As for Crayon Collection, there are plenty of ways to get involved. You can start your own Crayon Collection by asking your child’s school or your favorite restaurant about setting up a Crayon Collection box rather than discarding them. We also have a brand ambassador program allowing individuals to bring Crayon Collection to their city! Providing teachers with lesson plans is also an option where artists’ project ideas can be contributed and taught in virtually any classroom. More information can be found on CrayonCollection.org.
How would you articulate how a business can become more profitable by being more sustainable and more environmentally conscious? Can you share a story or example?
Try and see the excess in any product and see what you can eliminate immediately. Can the item be produced with less of an impact? If so, give that a try as a first step. Paring down packaging is the first thing I would recommend to any company.
What are your “5 things I wish someone told me when I first started” and why.
- Running a non-profit is really hard work and it’s a business in its own right.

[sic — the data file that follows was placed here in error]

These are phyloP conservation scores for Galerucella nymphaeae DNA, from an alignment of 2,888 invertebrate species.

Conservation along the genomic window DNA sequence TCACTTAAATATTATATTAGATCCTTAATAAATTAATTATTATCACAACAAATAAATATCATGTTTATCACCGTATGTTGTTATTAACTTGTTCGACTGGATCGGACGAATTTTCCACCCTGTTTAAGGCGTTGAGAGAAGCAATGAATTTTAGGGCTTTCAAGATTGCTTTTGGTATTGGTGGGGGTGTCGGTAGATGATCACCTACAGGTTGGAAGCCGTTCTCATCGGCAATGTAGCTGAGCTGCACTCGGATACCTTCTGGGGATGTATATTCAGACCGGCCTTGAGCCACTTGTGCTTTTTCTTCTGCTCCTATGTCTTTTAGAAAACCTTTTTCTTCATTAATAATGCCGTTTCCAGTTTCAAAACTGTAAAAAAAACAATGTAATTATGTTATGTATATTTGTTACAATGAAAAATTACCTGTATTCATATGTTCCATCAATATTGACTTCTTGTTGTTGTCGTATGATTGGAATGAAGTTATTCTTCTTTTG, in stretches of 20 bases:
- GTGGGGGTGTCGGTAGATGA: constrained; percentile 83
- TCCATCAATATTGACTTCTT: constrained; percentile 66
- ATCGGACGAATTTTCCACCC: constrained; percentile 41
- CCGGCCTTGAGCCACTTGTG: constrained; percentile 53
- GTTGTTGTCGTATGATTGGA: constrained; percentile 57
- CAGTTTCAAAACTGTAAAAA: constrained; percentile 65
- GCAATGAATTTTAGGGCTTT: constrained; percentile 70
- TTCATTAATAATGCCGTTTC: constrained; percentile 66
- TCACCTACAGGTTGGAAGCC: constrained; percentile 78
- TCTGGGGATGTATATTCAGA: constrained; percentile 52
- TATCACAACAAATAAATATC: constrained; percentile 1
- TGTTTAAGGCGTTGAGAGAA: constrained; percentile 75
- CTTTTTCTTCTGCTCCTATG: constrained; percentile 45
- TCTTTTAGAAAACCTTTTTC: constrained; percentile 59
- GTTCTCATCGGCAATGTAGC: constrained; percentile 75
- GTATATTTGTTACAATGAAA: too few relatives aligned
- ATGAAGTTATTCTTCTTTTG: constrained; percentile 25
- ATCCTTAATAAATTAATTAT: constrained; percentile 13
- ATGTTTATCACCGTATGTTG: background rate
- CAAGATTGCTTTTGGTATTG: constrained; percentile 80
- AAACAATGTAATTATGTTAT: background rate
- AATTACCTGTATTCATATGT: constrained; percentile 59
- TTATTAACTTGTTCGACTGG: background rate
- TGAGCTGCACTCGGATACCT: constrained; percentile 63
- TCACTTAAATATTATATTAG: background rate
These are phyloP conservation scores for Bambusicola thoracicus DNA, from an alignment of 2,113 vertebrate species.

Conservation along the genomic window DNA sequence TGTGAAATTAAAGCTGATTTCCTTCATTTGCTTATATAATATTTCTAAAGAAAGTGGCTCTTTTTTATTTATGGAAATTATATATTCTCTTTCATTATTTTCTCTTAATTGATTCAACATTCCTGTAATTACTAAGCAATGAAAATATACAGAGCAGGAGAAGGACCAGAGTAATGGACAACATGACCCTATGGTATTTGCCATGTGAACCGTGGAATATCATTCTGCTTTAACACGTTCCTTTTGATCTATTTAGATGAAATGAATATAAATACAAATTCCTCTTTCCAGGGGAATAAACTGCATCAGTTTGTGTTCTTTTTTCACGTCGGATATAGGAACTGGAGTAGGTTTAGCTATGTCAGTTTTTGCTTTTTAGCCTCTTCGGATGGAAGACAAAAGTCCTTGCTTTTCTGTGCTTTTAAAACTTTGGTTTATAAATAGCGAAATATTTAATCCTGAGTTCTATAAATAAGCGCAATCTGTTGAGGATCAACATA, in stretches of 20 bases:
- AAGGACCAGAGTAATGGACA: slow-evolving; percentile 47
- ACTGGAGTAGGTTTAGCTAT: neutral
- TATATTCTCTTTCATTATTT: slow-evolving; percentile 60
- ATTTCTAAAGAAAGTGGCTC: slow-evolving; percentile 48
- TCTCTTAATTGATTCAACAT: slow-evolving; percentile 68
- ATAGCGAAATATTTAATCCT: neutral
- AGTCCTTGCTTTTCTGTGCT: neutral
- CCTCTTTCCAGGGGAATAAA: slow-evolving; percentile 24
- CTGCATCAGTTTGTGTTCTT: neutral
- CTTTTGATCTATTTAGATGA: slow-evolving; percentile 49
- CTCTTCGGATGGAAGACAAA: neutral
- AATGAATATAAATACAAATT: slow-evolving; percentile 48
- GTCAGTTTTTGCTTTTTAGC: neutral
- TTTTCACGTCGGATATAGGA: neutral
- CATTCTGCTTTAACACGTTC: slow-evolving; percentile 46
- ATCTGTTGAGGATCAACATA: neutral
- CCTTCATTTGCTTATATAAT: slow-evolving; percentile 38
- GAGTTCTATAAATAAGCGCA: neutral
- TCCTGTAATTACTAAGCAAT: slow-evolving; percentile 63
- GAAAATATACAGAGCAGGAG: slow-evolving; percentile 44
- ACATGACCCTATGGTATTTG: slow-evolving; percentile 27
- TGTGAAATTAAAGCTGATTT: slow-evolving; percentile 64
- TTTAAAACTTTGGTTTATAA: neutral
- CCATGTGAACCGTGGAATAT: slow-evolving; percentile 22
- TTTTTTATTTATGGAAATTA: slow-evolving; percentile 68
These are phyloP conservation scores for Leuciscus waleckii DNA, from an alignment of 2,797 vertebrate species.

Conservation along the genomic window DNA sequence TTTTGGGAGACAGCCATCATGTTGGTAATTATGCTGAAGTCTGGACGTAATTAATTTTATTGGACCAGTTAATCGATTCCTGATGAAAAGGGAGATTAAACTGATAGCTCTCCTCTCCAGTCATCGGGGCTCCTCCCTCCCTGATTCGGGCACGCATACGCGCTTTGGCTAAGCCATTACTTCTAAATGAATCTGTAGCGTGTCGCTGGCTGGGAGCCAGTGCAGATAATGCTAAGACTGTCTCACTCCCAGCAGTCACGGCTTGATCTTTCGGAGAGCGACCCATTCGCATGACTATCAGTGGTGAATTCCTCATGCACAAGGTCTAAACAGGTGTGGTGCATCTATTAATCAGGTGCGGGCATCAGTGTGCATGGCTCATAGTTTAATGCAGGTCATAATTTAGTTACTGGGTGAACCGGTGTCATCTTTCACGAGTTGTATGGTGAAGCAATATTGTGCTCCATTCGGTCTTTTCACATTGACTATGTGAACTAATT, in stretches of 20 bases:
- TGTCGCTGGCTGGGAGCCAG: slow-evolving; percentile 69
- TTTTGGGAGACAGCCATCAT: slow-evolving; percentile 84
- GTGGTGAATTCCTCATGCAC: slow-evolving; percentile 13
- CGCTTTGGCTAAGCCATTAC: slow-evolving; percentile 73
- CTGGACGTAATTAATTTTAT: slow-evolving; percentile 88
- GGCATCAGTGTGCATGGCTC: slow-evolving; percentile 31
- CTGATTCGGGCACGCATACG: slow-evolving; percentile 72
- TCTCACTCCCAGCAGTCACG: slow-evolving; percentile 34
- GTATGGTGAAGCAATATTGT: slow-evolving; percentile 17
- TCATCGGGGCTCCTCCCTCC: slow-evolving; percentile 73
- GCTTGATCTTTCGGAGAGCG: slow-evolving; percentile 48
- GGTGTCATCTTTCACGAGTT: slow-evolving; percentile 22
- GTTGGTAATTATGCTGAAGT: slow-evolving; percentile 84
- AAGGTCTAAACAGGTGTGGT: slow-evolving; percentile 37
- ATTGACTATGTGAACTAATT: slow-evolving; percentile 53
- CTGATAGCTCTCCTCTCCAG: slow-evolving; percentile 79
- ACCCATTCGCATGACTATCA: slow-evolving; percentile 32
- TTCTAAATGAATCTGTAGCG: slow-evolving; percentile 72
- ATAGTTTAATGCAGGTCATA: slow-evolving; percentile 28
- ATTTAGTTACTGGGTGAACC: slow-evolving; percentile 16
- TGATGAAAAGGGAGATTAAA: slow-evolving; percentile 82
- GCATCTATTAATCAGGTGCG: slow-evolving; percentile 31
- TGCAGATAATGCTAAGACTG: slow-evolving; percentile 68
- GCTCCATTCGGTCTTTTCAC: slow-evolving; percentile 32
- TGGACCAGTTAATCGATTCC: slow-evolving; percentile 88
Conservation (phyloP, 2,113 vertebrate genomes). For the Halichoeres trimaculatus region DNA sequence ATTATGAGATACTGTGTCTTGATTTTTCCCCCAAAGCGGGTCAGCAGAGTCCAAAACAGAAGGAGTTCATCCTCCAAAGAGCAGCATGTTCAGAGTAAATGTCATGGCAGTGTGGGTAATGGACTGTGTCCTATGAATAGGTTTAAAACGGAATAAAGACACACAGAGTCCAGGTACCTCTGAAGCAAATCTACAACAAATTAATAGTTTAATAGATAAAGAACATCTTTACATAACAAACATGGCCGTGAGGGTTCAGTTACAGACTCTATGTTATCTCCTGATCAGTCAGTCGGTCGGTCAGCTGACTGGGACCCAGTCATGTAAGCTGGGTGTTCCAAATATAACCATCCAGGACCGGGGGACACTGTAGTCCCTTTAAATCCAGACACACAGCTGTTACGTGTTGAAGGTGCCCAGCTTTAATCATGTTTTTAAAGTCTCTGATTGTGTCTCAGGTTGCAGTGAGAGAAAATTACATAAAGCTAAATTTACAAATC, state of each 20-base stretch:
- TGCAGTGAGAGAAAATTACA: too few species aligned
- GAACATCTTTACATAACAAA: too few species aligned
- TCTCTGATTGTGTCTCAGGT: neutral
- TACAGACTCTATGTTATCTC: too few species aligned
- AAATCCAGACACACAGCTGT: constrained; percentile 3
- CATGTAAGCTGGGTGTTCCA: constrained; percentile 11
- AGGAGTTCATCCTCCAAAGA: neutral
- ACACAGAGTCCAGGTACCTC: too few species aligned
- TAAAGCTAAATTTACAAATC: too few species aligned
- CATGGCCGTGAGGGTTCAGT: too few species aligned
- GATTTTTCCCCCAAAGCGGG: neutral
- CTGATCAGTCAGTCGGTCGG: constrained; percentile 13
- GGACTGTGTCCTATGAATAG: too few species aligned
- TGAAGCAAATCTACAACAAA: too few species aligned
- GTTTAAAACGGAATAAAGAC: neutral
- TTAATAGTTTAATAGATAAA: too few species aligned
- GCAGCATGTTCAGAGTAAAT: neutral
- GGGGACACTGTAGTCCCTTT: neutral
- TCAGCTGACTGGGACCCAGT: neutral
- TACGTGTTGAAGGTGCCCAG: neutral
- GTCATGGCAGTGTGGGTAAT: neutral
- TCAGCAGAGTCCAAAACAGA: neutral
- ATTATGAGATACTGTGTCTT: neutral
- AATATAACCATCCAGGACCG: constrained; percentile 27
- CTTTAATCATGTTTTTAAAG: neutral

- Trying to change behavior is one of the most complex things a person can try and do.
- You will be more fulfilled than you ever imagined.
- Your work will touch the lives of people that you never met before.
- Working won’t feel like working anymore — it will just become a part of who you are.
If you could tell other young people one thing about why they should consider making a positive impact on our environment or society, like you, what would you tell them?
That you MUST take-action if you see something that isn’t right. Use your voice at City Council meetings (every city has a public comment time where you are given 2–3 minutes to share a concern). Taking one step at a time towards a goal is really the best you can do so take it slow and just keep moving.
What’s your favorite “Life Lesson Quote”? Can you share how that was relevant to you in your life?
Be the Change you wish to see in the world. — Mahatma Ghandi
Is there a person in the world, or in the US with whom you would like to have a private breakfast or lunch with, and why? He or she might just see this, especially if we tag them. 🙂
Joe Biden so that we can create big changes together.
How can our readers follow you online?
This was very meaningful, thank you so much. We wish you only continued success on your great work!